Protect your relationship with a relationship agreement

Have you found a special someone (or someones), and you want to find a way to prepare your foundling relationship for the ups and downs of daily life? Perhaps a relationship agreement is just what you’re looking for!

Relationship agreements can help set boundaries and explore what both people are looking for. They can be very helpful in framing what’s important about your relationship and helping to work out how to meet each other’s needs.

When we’re finding a partner, be it romantic or sexual, many of us are drawn to others who share our interests and values. Many of us share interests in the same movies, do similar workouts at the gym or love a good brunch – but finding out if you’re the right match in other ways can be scary.

Consciously or not, some people avoid the question ‘What are you looking for?’, fearing they might be incompatible. The good news is that talking about your relationship can be one of the most positive things you can do and will help you both feel more secure.

While our relationships can take many different forms; open, monogamous, poly or something in-between, the ones that stand the test of time all share a few qualities. Trust and open communication.

There is indeed no shortage of articles or interviews with therapists on the internet about ways to practice open communication. However, one practical way you can start to build these qualities is by making a relationship agreement.

What is a relationship agreement?

It may sound formal, but a relationship agreement is just a conversation. No legal contracts with fabulous sea witches are required.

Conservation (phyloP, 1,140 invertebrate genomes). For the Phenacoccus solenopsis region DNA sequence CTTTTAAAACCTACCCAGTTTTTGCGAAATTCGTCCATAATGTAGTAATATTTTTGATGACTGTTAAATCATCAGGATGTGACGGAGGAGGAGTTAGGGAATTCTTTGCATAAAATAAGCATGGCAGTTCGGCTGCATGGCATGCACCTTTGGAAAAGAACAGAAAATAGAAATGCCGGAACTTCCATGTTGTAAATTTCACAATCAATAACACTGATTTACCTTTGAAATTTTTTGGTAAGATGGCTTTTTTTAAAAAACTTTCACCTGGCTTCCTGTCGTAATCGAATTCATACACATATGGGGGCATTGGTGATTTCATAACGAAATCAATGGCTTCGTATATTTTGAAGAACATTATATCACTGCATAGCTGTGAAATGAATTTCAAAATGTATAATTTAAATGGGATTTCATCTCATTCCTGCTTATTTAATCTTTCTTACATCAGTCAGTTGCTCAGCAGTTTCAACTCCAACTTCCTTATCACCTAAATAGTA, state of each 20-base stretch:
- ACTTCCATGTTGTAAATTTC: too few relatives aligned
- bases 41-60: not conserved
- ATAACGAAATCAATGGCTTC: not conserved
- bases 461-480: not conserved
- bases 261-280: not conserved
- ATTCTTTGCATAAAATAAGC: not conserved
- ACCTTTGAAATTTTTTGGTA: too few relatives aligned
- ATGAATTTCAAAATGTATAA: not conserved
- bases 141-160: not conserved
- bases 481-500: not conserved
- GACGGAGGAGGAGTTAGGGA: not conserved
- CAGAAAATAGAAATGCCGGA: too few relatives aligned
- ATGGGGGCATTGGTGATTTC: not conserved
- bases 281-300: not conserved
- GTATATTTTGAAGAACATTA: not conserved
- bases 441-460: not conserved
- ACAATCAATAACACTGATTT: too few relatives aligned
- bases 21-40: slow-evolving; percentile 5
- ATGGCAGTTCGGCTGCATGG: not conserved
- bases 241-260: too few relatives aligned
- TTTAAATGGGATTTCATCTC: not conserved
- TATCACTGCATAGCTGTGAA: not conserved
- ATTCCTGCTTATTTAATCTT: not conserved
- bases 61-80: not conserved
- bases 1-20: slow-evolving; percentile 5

Relationship agreements are a series of agreements that support the emotional and physical safety of the people in a relationship.

These agreements can include things like:

  • the number of partners you both want – is it an open relationship, and therefore OK to have sexual partners outside your primary partner, or is it a monogamous relationship?
  • if the relationship is going to be open, is it OK for an emotional bond to form like in poly relationships, or does it need to be purely sexual?
  • what safe sex methods are used within your relationship? E.g. condoms with casual partners, PrEP and no condoms with all partners…
  • how will you and your partner test for HIV and STIs?

We think of this as an agreement because the idea is that you both come together and agree on the bounds of your relationship to have both of your needs met.

Now there’s no specific time you should have this chat, but it’s a good idea to start the conversation early, so you’re on the same page and not making any assumptions.

Another good thing to note is that this agreement is not something that you ‘set and forget’, rather it’s a discussion that you can come back to. Once in a while, it’s good to check in with your partner(s) to see if your agreement is still working, and if you or your partners want to tweak a few things.

Why is it important?

To start, talking about what you want can make you feel vulnerable. But talking about it will help build trust with your new or existing partner and strengthen your relationship.

We all bring our own expectations and assumptions into relationships, such as how sexually active you’ve been to date, and whether you and your partner are exclusive or seeing other people. The sooner you can share your needs and desires, the sooner you’ll know if you and your partner(s) are compatible.

One potential outcome of avoiding these conversations is that HIV or STI transmission occurs. A lot of cases of HIV transmission are from guys who think they are negative but have HIV and don’t know it. If you and your partner(s) don’t discuss HIV status and whether you’re getting tested, you won’t have all the information.